That’s another question that is really difficult to answer. Things like: ‘Don’t stop’ are very useful to hear, especially from more experienced writers. In the last few years the thing that really shifted my perspective was doing a Masters in Writing for Performance. My tutor was great. Very clear in feedback, about what parts of my writing were strong and where it fell down so I learned to see it externally in a way I hadn’t been able to so clearly before. Also, he said to me: ‘You’re a good writer. You need to be more confident.’ These seem like pretty simple statements but they totally changed how I viewed myself as a writer. Of course I need to continually push myself to improve and I have a long way to go. But this helped me own what I was doing, that it was up to me to ‘claim a space’ and then set about becoming the best writer I could with the skill set I have.

 9. How do you feel about your work being published in non-print forms such as digital and audio?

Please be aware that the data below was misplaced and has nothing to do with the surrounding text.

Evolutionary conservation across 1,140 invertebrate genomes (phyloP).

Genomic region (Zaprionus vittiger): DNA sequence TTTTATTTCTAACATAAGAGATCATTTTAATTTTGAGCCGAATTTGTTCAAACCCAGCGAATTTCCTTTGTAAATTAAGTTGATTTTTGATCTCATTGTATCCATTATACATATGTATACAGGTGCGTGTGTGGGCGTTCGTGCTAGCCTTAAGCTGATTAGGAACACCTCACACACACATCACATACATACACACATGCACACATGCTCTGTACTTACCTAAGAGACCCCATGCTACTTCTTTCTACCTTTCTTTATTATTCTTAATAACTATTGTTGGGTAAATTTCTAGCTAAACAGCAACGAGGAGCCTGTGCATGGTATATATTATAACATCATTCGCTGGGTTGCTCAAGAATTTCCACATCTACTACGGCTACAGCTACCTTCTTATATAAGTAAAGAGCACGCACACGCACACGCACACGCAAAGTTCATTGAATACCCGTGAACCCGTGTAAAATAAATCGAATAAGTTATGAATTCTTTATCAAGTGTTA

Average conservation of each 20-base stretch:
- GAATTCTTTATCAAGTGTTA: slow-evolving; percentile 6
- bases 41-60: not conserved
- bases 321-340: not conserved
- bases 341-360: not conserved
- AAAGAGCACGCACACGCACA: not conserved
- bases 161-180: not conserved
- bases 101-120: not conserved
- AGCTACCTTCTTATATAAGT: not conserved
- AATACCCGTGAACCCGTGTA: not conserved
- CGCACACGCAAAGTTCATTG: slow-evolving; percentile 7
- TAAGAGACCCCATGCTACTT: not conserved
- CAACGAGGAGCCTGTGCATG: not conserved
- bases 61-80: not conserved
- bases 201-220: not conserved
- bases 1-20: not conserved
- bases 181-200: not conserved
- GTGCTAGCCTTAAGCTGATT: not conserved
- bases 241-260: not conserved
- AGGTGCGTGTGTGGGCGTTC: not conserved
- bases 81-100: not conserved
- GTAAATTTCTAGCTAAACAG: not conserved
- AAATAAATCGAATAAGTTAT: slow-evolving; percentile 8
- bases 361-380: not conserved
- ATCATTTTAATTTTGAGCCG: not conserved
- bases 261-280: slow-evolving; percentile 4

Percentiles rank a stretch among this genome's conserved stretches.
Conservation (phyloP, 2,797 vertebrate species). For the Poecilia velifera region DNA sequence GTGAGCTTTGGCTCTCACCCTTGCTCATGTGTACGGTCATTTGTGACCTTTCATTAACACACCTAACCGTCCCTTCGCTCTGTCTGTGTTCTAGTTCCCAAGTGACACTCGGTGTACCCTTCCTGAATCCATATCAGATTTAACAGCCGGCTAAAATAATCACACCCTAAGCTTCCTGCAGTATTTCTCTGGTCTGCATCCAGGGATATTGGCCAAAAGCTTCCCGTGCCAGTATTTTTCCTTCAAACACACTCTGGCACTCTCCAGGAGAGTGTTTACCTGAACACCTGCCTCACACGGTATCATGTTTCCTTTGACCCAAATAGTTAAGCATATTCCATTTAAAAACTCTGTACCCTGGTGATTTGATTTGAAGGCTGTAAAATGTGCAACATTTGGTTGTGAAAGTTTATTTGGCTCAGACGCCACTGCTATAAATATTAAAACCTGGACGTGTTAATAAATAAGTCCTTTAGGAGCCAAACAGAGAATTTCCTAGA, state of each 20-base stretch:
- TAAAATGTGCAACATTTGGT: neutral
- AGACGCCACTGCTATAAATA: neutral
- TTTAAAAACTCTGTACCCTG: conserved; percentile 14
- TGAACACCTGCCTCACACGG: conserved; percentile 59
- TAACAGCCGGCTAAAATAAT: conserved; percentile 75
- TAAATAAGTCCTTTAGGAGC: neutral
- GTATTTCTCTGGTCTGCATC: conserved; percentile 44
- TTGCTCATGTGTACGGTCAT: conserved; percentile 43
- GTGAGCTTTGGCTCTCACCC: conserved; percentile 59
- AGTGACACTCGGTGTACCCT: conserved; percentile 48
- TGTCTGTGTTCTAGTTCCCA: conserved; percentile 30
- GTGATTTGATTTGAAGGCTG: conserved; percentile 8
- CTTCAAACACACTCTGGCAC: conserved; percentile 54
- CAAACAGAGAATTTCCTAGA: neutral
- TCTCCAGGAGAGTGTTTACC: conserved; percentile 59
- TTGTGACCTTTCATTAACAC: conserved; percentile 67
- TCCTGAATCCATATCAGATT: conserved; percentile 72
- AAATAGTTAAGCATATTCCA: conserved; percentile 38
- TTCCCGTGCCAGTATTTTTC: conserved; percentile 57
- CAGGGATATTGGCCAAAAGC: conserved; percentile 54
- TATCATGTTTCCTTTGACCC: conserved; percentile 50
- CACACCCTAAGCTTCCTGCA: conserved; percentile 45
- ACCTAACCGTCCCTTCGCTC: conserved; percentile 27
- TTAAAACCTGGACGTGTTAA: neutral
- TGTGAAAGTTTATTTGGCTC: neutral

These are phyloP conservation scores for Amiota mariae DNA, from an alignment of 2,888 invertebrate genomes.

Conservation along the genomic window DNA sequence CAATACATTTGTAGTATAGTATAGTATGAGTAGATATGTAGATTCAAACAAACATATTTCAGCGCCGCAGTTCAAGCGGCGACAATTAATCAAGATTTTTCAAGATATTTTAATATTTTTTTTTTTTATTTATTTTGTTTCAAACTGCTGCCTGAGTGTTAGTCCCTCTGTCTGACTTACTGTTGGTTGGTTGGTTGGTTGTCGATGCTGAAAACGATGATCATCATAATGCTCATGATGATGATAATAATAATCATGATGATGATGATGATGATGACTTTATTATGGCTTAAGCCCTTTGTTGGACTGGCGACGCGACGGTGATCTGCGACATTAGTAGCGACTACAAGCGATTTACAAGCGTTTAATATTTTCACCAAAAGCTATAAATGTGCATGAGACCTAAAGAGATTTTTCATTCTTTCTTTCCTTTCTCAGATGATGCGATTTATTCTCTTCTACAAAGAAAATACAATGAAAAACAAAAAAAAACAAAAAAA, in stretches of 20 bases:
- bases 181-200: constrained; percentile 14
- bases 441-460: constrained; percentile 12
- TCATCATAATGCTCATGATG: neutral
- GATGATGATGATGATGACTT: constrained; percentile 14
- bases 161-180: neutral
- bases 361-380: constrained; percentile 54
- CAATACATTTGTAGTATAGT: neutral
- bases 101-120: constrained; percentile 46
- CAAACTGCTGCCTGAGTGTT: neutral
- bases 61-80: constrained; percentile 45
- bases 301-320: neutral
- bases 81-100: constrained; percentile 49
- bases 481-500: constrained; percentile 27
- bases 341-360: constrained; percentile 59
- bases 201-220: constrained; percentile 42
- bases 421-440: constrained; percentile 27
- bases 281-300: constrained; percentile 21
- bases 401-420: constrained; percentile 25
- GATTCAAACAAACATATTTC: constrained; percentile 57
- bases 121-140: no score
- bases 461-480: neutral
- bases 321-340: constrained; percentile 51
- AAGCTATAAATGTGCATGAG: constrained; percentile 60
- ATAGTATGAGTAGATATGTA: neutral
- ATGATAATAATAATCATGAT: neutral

Delighted. However it can reach a keen audience, and especially a different kind of audience, is wonderful. A friend of mine has a podcast about impro (theatre) where he has broadcast some of my poetry and short prose pieces. I love that kind of crossover of art form and audience.

Emilie Collyer is a writer of fiction and poetry and a theatre maker. Most of her work has a speculative, fantastical or surreal bent. She likes making worlds that are mostly like this one but might make you look twice. Worlds that exist between the cracks. Emilie lives in Melbourne, Australia, with her partner (actor, writer, comedian, musician, one-man entertainment unit Ross Daniels). Emilie blogs at betweenthecracks.net/journal and her latest publication can be purchased here.

You can purchase ‘The Other Guy’ here Add to Cart